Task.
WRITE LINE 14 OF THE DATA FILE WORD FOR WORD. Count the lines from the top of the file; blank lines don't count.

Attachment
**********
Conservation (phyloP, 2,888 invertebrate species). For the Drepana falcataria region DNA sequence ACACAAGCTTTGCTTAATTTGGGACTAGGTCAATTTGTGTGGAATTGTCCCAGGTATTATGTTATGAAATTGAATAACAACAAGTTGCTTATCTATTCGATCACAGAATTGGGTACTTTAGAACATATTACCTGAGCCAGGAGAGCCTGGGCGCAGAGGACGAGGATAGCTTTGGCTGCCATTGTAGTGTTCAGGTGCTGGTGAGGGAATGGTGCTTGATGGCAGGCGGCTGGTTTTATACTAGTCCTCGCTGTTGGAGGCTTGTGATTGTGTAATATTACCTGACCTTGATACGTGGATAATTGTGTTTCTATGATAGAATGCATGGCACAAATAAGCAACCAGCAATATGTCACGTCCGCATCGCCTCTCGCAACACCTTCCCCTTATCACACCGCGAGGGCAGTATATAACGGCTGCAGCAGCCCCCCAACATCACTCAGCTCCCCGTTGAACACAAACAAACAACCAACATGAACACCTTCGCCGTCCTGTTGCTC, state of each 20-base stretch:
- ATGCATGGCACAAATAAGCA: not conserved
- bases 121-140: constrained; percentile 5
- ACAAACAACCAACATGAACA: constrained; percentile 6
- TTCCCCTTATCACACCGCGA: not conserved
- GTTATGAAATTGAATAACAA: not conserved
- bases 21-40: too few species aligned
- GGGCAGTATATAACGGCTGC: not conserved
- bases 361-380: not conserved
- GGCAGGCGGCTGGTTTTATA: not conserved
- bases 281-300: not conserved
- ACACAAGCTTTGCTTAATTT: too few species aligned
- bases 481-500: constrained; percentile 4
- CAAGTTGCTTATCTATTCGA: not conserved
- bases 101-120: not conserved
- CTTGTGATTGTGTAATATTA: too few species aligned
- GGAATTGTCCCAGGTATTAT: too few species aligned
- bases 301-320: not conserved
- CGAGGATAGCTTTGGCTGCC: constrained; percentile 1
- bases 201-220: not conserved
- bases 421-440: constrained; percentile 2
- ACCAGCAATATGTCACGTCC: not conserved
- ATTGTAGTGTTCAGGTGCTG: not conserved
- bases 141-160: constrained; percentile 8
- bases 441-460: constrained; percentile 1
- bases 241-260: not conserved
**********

- CAAGTTGCTTATCTATTCGA: not conserved